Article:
The last option at the moment for patients with osteoarthritis is surgery. Surgery is only thought of as an option when all non invasive procedures have failed. The main surgical options available to osteoarthritic patients are total joint replacement, joint lavages and debridements, although both lavages and debridement are not clinically proven to be any more effective at relieving both pain or improving movement then pharmacological methods for treating these symptoms. (11) Arthoplasty/joint replacement is known to help relieve and improve symptoms for patients who are end stage before surgery and once surgery is deemed the best course of action, it should occur as soon as the decision is made in order to preserve as much of the joint as possible, for increased function. (11) Complications with surgery include rejection and infection around the joint replacement.
There are problems with all of the pharmacological/non pharmacological and surgical methods currently used to treat Osteoarthritis, whether these are problems with efficacy, side effects or not being appropriate for severe cases. All the pharmacological interventions do not manage to cure the disease, they only manage treat the symptoms and postpone the degeneration of the joint.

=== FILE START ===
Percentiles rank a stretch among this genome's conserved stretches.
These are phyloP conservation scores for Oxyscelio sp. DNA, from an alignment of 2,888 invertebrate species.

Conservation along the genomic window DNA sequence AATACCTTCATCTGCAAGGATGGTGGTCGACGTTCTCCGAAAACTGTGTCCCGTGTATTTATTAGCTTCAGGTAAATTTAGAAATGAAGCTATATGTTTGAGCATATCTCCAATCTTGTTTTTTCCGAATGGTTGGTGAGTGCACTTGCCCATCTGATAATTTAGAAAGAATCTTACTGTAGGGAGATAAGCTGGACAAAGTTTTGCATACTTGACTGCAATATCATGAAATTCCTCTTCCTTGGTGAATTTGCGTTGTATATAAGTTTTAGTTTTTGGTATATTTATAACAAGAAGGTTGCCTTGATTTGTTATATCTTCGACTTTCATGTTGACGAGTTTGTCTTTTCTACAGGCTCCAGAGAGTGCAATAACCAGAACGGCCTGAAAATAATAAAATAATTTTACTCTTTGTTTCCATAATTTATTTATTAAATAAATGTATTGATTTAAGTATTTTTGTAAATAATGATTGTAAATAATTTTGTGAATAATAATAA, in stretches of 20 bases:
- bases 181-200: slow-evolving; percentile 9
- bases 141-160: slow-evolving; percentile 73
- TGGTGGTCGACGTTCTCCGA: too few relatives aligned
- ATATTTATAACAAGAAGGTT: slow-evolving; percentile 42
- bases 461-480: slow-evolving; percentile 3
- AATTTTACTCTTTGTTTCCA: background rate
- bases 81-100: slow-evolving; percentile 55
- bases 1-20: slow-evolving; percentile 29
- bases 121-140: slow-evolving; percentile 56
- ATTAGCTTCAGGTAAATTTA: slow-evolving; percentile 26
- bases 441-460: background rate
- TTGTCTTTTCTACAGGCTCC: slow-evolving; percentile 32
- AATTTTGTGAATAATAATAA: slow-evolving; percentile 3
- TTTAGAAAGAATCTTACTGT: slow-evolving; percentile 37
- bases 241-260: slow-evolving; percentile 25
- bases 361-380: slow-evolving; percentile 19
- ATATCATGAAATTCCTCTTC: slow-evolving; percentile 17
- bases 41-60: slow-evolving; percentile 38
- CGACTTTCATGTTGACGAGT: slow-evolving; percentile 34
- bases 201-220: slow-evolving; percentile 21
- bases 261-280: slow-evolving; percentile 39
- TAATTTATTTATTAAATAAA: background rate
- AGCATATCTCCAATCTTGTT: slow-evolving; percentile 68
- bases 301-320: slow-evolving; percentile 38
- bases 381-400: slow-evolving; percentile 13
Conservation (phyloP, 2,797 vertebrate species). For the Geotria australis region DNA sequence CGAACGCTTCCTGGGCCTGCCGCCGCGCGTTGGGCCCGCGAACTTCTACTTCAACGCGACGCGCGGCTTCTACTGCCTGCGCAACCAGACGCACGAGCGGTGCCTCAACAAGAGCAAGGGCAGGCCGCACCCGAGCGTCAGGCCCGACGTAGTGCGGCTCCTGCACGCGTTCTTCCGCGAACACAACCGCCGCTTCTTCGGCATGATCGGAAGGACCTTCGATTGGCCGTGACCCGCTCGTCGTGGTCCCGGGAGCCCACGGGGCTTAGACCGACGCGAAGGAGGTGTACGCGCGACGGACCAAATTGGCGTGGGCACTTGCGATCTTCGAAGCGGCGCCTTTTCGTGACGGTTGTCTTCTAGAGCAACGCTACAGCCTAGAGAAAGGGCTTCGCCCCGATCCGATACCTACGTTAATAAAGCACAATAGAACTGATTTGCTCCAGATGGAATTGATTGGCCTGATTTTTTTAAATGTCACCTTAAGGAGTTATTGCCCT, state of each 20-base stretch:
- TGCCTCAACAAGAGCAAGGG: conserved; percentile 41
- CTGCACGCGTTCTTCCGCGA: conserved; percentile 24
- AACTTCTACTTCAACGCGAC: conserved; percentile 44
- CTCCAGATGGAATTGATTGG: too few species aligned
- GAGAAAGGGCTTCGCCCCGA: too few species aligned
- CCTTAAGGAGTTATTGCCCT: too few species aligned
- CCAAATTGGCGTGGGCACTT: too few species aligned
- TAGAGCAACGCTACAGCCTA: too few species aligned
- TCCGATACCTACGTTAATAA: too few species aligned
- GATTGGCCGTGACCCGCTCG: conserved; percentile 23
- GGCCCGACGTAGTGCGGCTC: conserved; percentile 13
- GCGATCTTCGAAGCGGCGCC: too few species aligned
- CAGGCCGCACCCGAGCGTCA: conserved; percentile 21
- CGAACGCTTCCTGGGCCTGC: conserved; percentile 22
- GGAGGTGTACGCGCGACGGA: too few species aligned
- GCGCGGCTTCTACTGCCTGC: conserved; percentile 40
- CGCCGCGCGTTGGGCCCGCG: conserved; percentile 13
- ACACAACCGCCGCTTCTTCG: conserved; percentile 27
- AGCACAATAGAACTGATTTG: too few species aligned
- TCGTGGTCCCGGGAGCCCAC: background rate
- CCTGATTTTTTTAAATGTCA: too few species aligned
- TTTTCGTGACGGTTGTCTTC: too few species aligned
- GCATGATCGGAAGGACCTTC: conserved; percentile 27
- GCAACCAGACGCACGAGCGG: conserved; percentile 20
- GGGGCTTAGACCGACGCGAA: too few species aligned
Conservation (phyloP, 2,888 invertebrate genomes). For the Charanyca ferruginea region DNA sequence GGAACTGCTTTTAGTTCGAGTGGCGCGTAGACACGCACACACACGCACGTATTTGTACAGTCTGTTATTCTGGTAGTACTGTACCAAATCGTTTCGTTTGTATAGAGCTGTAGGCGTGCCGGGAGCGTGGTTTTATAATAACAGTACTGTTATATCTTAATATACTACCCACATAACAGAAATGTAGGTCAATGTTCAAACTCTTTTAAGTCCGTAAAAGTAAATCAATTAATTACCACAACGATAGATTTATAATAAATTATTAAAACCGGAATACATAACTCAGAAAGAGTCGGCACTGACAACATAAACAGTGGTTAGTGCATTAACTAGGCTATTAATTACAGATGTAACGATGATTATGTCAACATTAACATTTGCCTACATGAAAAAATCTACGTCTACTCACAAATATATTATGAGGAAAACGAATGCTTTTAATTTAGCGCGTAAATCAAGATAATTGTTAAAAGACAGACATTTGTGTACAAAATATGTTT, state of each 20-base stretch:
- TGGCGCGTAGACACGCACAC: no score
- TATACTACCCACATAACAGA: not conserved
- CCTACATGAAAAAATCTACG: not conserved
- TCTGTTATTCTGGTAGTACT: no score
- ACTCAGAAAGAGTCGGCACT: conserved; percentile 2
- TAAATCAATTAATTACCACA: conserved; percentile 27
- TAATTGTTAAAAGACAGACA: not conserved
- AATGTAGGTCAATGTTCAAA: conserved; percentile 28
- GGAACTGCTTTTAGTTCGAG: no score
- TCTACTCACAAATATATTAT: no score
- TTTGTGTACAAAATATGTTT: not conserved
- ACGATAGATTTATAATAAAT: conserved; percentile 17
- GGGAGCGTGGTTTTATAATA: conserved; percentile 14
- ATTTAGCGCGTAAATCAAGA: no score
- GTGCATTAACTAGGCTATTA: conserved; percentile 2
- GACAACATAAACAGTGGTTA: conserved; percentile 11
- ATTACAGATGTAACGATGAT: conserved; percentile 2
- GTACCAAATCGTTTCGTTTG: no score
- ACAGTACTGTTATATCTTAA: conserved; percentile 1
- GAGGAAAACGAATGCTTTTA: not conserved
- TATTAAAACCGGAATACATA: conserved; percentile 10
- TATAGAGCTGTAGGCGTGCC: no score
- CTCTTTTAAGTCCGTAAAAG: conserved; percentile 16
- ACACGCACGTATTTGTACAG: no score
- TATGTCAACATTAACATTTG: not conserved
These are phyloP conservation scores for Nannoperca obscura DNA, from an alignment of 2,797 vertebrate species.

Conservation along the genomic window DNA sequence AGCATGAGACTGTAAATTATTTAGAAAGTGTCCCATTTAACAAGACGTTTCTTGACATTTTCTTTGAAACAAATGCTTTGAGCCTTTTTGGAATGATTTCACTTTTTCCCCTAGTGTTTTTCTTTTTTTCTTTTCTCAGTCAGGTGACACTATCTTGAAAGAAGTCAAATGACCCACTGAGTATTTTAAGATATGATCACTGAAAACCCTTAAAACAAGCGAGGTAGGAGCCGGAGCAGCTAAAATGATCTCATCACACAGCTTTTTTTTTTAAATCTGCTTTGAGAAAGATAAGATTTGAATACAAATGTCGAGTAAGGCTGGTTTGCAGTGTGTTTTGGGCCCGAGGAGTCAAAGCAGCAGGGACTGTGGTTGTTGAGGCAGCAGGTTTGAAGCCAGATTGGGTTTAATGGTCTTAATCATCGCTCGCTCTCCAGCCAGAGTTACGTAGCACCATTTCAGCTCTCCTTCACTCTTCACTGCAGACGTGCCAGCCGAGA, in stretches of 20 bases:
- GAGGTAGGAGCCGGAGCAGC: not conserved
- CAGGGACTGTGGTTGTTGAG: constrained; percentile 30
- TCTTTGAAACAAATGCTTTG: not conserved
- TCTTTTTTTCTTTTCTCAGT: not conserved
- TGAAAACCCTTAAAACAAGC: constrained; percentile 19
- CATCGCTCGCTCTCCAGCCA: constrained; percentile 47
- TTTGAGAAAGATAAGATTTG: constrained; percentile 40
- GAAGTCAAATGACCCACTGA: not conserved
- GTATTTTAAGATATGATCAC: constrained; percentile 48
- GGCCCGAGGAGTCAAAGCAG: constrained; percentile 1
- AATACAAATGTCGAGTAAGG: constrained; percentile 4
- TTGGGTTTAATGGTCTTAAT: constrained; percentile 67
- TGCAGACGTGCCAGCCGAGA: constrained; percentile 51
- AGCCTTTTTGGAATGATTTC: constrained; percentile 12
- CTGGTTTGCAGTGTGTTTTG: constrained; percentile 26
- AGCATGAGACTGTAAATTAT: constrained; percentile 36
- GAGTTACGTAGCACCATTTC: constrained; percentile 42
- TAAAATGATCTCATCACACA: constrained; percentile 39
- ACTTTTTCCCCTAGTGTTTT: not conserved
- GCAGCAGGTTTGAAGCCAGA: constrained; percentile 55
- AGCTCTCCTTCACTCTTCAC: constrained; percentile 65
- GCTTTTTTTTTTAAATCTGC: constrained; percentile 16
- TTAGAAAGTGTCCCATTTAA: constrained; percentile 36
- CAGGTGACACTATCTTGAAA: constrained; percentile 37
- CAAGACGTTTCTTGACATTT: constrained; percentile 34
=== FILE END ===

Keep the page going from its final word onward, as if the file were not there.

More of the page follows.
Recently the push has been towards repairs the cartilages with either a patch or a graft. (19) These can be either Osteochondral autograft or allograft and are commonly known as cartilage replacement techniques. Osteochondral autograft works on medium sized defects often involving the bone. In this process a ‘multiple cyclinder of cartilage and subchondral bone are taken for the non weight bearing area of the joint' and are then press fitted into the defect. (11) This process is known mosaicplasty. The donor cartilage is ‘self secured to the subschondral bone without any additional fixing procedures or devices.' Advantages A number of cylinders have been used in order to fix larger pores. of this process is that the cartilage used to treat the problems will be autogenetic so therefore will avoid the host immune system (11) and also there will be immediate treatment through ‘harvesting a patients own cartilage, although it does have the disadvantage that the amount of cartilage is limited without having affecting the weight bearing regions of the joint.